Home > Event Management, Intelligent Video, Manufacturers, PSIM > Out with PSIM, in with IM – so says NICE

Out with PSIM, in with IM – so says NICE

I feel like a proud Papa.  NICE acquired Orsus, one of the hot new players in the PSIM (physical security information management) space.  Why do I feel so happy?  Because a major vendor in the security business demonstrates a savvy far beyond its competitors – the savvy that I've been talking about since I first introduced PSIM on this blog back in 2006.  PSIM is simply the physical security version of the larger, more important business issue: IM – Information Management.  By acquiring Orsus and creating a new strategy around its entire portfolio, Nice is the first major security vendor to become a full fledged Information Management vendor. 

Nice is now a business solutions provider, while its competitors remain security solutions providers.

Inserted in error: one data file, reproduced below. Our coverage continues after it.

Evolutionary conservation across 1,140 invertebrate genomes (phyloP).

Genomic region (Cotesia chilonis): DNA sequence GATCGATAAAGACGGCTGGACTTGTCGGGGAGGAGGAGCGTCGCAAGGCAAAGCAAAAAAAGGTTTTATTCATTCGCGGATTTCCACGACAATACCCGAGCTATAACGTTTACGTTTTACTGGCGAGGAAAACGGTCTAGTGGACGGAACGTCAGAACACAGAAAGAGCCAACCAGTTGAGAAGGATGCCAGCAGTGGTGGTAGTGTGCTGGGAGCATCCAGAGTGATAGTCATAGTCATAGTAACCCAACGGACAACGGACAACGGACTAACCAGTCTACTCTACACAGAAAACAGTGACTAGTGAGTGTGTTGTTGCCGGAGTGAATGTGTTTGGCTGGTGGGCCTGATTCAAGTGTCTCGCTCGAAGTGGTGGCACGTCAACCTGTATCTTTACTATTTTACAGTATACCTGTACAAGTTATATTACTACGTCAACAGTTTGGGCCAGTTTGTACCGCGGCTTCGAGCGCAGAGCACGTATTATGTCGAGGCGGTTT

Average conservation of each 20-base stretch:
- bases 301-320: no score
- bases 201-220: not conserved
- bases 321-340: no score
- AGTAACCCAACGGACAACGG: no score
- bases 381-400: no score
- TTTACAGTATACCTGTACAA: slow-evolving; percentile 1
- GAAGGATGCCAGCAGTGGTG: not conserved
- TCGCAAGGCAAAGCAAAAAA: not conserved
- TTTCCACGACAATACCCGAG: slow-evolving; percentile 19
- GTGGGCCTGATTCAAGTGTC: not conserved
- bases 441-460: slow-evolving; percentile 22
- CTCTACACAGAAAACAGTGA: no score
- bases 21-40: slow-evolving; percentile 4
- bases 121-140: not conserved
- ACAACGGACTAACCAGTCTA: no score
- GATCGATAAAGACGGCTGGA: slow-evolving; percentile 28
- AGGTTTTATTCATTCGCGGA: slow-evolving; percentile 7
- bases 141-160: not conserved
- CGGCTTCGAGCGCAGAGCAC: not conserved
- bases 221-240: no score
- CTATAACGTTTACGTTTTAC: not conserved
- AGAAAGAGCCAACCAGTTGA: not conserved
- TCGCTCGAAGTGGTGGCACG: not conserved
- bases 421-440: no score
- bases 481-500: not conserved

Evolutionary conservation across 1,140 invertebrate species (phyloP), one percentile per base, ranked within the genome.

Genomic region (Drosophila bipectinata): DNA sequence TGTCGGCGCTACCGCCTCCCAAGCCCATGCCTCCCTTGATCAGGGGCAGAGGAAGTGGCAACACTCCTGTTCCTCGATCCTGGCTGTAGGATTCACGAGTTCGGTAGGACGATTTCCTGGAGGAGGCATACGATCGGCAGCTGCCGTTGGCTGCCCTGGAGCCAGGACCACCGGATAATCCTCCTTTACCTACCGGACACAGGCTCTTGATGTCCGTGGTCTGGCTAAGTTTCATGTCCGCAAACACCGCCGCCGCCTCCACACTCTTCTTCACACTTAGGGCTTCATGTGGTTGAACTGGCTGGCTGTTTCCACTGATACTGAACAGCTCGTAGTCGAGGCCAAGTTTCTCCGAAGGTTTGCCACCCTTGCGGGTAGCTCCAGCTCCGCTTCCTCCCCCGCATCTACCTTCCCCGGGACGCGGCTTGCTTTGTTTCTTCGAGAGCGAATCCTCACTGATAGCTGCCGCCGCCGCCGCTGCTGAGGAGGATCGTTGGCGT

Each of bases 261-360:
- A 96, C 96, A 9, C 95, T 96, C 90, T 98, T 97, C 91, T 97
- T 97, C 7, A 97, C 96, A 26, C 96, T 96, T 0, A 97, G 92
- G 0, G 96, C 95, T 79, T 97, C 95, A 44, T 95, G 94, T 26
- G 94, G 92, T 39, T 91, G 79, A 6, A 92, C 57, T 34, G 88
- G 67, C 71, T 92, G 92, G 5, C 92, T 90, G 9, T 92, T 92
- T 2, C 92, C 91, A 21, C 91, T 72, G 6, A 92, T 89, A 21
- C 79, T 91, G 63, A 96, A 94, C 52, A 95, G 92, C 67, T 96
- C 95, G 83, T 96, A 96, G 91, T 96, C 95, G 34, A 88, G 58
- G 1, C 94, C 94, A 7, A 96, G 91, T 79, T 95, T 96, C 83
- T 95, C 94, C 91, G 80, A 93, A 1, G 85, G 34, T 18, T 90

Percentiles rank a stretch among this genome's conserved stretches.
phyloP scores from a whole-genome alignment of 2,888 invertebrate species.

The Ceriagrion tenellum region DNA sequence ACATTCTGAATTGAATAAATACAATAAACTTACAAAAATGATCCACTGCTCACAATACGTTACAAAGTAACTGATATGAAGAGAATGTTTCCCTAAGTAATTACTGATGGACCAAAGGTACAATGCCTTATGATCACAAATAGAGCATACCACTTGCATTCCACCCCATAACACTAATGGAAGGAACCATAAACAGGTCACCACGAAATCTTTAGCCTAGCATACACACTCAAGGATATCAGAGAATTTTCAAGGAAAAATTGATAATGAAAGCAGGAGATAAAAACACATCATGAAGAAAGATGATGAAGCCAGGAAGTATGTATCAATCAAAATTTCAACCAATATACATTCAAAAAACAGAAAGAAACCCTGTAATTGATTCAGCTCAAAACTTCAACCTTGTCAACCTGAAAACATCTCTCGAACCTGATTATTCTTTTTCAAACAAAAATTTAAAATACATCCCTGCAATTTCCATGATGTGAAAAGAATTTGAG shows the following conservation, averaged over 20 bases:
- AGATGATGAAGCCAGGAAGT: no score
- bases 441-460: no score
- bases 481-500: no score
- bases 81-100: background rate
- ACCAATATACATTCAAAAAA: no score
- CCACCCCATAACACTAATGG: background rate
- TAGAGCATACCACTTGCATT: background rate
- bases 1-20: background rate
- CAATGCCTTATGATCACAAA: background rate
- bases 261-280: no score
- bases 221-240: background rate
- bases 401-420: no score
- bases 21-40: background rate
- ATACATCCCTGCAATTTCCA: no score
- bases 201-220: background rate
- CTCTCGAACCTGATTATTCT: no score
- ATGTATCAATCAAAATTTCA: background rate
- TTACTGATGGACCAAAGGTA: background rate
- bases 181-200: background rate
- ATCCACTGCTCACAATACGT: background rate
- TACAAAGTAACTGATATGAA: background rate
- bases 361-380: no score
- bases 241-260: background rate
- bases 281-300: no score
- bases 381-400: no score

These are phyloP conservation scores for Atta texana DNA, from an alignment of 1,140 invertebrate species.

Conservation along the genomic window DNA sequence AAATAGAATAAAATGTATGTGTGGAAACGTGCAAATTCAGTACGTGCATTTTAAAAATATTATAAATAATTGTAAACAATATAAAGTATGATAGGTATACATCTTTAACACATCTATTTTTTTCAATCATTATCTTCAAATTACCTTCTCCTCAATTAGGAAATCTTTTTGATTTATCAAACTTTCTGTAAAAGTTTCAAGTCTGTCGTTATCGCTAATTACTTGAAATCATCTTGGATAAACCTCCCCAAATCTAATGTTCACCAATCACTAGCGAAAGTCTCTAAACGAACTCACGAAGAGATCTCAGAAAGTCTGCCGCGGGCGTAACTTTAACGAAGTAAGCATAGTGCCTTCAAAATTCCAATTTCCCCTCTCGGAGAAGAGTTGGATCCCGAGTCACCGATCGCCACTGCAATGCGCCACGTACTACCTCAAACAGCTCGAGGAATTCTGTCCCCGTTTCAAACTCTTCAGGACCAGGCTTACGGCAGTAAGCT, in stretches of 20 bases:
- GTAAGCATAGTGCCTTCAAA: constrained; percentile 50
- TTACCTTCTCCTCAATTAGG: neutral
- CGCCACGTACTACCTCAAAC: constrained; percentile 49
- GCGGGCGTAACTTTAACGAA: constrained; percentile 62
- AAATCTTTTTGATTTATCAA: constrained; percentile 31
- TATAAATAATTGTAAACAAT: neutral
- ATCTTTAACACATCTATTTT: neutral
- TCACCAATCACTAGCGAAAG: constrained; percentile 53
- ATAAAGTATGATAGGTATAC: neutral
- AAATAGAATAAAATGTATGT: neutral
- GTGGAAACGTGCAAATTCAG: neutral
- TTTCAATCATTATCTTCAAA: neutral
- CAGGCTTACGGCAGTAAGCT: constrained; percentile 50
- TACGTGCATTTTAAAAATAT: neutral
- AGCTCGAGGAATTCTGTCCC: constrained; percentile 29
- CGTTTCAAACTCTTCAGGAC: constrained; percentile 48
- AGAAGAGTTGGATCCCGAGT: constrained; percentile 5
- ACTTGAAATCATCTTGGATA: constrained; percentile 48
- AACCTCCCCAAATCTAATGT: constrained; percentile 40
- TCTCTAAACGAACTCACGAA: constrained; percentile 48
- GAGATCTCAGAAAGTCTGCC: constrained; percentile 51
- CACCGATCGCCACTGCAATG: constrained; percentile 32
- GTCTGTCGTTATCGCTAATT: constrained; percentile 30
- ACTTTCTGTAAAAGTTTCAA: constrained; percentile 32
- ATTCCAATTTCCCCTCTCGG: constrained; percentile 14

So what?  The implications are huge.  Now, discussions that begin with security, segue easily into discussions about business information – business intelligence.  After all, the stuff of security (video streams, alarms, intrusion events, etc) are all simply data.  When that data is organized, analyzed and correlated with other data, it becomes information – information, which may be used to inform business decisions.

The PSIM vendors (Orsus, Proximex, VidSys, CNL, Vialogy and others) have done a great job making this point and educating us on the business value of security data.  Nice now can put this intelligence engine at the center of its portfolio and turn every security conversation into one that deeply concerns the senior executives.  Nevertheless, the independent PSIM vendors I just mentioned will also benefit from the Nice move.  They will become acquisition targets of Nice's fast-follower competitors, and they will enjoy the greater buzz and legitimacy Nice's investment causes around PSIM.